Cordova majored in _____ at Stanford University.
Inspired by astronauts
Along with the magazine job, Córdova also obtained a news writing job with the Los Angeles Times. By age 22, she was on course for a promising writing career, but NASA was also on course for the moon. On July 20, Neil Armstrong and Buzz Aldrin of Apollo 11 set their feet on the lunar surface. Four months later, Apollo 12 delivered David Scott and James Irwin to another lunar landing site. In the intervening time Córdova saw a PBS documentary about neutron stars (Figure 2), stars so massive that gravity compresses their matter into an ultra-dense clump of pure neutrons. The documentary and the lunar missions reinvigorated her childhood interest in physics and topped it off with a space exploration focus. Now, earning her own money as a writer, Córdova decided to take full control of her life and went back to school with a goal of becoming an astrophysicist. She achieved that goal ten years later in 1979, when she was awarded a Ph.D. at the California Institute of Technology.
Córdova’s dissertation research at Caltech focused on double star systems (systems of two stars orbiting one another) and depended on data from orbiting satellites, and from instrument payloads that she, other students, and professors launched on rockets from the missile range in White Sands, New Mexico. In analyzing the data, Córdova discovered a previously unknown phenomenon occurring in double star systems in which one star is in its prime of life and the other in a degenerate state: pulsating X-ray emissions during the transfer of mass from a normal star onto the degenerate star. This was a major discovery in the field of X-ray astronomy.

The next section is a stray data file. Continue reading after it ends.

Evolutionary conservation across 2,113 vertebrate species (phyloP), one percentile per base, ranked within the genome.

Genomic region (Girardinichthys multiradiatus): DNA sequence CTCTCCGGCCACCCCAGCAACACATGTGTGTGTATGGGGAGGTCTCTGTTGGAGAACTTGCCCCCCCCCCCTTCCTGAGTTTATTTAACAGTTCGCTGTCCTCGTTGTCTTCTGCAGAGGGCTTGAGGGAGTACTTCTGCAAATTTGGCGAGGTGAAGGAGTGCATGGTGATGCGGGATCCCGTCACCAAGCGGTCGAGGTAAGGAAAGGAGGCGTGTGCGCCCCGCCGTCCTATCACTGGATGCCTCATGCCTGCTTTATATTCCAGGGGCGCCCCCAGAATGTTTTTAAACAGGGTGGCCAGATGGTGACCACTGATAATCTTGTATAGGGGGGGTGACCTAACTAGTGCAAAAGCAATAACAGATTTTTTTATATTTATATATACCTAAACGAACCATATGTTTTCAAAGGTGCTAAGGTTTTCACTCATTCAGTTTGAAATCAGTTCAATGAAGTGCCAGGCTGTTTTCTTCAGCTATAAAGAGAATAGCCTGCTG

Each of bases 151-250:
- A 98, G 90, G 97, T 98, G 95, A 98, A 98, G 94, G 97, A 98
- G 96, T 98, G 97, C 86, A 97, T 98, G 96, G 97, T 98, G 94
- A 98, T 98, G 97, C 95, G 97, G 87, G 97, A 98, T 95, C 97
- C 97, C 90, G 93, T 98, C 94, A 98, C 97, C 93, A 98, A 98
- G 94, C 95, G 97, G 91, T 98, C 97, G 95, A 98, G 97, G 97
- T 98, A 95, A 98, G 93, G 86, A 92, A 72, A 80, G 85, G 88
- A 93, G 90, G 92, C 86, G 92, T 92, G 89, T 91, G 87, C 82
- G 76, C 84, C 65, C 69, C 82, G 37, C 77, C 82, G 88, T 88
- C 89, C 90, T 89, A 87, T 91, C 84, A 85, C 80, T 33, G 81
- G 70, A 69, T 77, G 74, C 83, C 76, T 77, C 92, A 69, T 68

Alongside the very specialized astrophysics research, Córdova was also drawn to a broader question of whether many of the stars had planets that could support life, including intelligent beings. She yearned to know if humans were alone in the cosmos. But it was for her ground research on double star systems in graduate school that she was offered a job in Los Alamos, New Mexico as a staff scientist at Los Alamos National Laboratory’s Division of Earth and Space Science.